Will we have a wealth tax?

Investment & Wealth Advice




Clare Munro, Senior Tax Adviser

In recent weeks the idea of a one-off wealth tax has had an airing in the financial press on the back of a report published in December that supports such a tax as a means to rebuild national finances. So, what is being proposed, does it have support and will it work?
 

What was in the report?

The first thing to say is that the report has been produced by a group of academics rather than having any official blessing. The findings are therefore aspirational rather than carrying any authoritative weight. In fact, the Chancellor, Rishi Sunak, rejected the idea of a wealth tax last summer, although, with a mounting deficit, he could be forgiven for changing his mind. The report quotes recent polls as showing popular support for a wealth tax and, while that might influence government at the margins, it’s likely that responders have voted for the tax they thought least likely to apply to themselves.
 
The report proposes that the wealth tax should apply to the market value of all assets on a specified day, including illiquid ones like your main residence and inaccessible assets like pension funds. Indeed, any wealth tax that did not apply to residences and pensions would be unlikely to raise any funds worth the effort. For pension assets the report proposes a deferral of liability until retirement, and a similar deferral scheme is mooted for residences so that no-one will, in theory, be forced to sell up. Both responses to the very real issue of the cash poor/asset rich gloss over the difficulties and anxieties this concept could cause for planning in later life, particularly if interest were applied to the liability over an extended period.

Are there any obstacles to the wealth tax?

One of the biggest obstacles to a one-off wealth tax is the need for a national valuation exercise, the likes of which have not been seen since the Domesday Book. Clearly valuation of quoted stock portfolios is available at the click of a mouse, but that’s not the case for unquoted businesses or even properties. The ‘open market value’ of a business is a notoriously subjective concept. The report suggests valuations be undertaken at company level by professionals in order to ‘reduce the scope for disputes’. At best this seems naïve and, at the very least, would provide a bonanza for accountants and a headache for the valuation teams at HMRC.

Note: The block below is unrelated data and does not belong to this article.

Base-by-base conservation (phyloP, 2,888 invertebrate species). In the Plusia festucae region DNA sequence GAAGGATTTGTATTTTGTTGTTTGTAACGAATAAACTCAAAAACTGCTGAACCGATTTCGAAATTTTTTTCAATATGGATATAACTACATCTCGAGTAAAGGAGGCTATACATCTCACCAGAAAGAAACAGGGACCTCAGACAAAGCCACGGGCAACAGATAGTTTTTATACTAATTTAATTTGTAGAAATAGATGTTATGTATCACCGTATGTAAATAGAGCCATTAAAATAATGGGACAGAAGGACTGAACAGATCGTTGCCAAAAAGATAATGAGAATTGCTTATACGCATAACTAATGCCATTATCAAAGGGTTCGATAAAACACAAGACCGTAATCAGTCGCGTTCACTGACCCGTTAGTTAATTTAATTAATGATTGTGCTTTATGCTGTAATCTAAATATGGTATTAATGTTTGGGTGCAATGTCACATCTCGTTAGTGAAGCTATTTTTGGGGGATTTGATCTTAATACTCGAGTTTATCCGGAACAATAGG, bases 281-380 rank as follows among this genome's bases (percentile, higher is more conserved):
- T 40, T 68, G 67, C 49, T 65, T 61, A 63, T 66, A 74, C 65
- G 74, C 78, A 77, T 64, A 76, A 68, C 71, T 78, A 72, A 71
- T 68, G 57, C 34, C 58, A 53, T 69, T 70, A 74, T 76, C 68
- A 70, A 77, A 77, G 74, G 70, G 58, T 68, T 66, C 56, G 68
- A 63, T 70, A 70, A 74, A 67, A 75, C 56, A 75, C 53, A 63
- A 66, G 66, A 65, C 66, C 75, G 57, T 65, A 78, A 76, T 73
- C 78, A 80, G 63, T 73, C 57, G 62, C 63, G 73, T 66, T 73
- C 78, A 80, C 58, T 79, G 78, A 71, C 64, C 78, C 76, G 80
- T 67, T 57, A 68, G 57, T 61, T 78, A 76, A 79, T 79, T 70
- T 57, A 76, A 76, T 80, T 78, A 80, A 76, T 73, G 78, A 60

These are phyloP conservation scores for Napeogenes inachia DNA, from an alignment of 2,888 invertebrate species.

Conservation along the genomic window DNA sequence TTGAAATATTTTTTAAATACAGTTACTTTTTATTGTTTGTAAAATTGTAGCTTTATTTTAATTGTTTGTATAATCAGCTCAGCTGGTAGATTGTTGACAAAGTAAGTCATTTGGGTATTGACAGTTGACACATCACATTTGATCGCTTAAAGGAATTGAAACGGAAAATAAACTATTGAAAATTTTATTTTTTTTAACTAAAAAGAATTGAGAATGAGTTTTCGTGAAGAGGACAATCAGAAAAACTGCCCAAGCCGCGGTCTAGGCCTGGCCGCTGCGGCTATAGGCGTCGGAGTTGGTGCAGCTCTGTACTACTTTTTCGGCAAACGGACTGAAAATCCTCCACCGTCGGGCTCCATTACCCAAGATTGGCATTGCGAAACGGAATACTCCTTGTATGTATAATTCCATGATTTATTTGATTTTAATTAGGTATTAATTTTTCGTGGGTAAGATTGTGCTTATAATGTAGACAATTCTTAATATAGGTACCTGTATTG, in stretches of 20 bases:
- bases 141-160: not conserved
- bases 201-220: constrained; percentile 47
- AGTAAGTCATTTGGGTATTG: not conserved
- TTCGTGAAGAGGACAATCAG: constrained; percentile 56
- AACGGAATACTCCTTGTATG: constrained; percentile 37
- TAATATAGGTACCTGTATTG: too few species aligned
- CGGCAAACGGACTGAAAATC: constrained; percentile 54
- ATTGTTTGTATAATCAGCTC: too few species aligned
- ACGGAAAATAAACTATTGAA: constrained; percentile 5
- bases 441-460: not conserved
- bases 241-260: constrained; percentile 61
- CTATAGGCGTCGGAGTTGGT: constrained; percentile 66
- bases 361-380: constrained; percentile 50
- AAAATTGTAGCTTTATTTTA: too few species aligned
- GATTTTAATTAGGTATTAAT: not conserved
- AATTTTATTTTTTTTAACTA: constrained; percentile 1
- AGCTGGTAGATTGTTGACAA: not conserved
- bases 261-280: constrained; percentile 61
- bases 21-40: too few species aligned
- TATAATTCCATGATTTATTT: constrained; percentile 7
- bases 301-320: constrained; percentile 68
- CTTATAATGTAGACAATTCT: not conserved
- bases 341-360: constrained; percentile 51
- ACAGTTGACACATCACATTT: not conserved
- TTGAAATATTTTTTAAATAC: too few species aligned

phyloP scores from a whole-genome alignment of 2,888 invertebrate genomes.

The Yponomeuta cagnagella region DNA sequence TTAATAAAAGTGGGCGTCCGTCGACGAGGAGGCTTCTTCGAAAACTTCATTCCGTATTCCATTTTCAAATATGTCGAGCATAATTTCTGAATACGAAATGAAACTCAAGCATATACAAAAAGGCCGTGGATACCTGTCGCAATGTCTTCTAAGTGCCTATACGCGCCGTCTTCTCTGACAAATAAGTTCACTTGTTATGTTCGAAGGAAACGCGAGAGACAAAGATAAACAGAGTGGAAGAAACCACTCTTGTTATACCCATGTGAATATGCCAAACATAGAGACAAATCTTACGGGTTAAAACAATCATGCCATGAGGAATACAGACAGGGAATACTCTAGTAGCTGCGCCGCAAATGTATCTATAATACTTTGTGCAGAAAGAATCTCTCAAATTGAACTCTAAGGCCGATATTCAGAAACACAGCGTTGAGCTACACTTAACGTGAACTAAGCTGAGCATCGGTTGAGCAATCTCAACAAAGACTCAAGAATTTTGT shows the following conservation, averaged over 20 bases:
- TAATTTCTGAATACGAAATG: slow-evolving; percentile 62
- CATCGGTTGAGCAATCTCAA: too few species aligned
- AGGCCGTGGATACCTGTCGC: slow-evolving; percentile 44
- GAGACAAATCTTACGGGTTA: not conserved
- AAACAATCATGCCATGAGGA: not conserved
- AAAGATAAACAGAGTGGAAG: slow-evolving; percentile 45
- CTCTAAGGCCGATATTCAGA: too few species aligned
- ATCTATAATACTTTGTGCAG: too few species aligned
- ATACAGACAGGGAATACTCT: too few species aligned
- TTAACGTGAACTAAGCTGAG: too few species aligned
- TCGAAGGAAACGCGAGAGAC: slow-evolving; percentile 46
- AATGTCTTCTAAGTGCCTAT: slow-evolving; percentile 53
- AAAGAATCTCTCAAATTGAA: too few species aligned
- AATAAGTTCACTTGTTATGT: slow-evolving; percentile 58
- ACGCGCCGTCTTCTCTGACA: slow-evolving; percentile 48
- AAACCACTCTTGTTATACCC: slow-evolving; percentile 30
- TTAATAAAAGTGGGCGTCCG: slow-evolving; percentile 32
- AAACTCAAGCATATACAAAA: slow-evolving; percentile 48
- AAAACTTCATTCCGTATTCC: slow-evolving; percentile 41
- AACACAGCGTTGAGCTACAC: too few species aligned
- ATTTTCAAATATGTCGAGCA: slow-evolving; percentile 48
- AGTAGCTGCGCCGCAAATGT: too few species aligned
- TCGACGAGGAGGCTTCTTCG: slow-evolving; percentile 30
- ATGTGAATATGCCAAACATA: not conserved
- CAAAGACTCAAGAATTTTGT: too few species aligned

Will a wealth tax help?

A key question is perhaps whether a one-off wealth tax would plug the national deficit. The report suggests that ‘a one-off wealth tax payable on all individual wealth above £500,000 and charged at 1% a year for five years would raise £260 billion’. The final bill for the COVID-19 pandemic won’t be clear until the crisis subsides, but there’s no doubt that a £260bn injection would help. Given a total tax take for 2019/20 of £633bn,[1] it’s hard to see any other tax changes having a similar impact. However, it’s one thing to come up with numbers in the abstract, quite another to convert them into tax revenue. In particular, it’s by no means clear that the academic studies from which these figures have been sourced would correspond to actual taxable wealth when assessment day was announced.

So, will Rishi Sunak be imposing a wealth tax in 2021?

Superficially, the idea of a wealth tax looks attractive. The government gets a big cash injection into its coffers without breaking its promises not to increase income tax, VAT or NICs. Conversely, it would fall mainly on older people, the ‘lucky’ generation that has had access to affordable housing and defined benefit pension schemes. Yet it does appeal to a broad concept of ‘fairness’ requiring those with the broadest financial shoulders to pay.
 
However, the report ignores issues that would likely cause real hardship and glosses over the huge logistical exercise required to value, assess and collect the funds. Having established the infrastructure to collect a one-off tax, it would be surprising if any government stopped after one round. Indeed, the suggestion of 1% over five years sounds medium term rather than one off.
 
Finally, it’s worth looking to history to gauge the prospects for a wealth tax. The last Chancellor to consider it was Denis Healey in 1974. He concluded in his memoirs, ‘in five years I found it impossible to draft one which would yield enough revenue to be worth the administrative cost and political hassle’.[1] We might hope Rishi Sunak agrees.
 
The full report can be found here A-Wealth-Tax-For-The-UK.pdf (squarespace.com)

 
[1] The Time of My Life, Denis Healey, 1989

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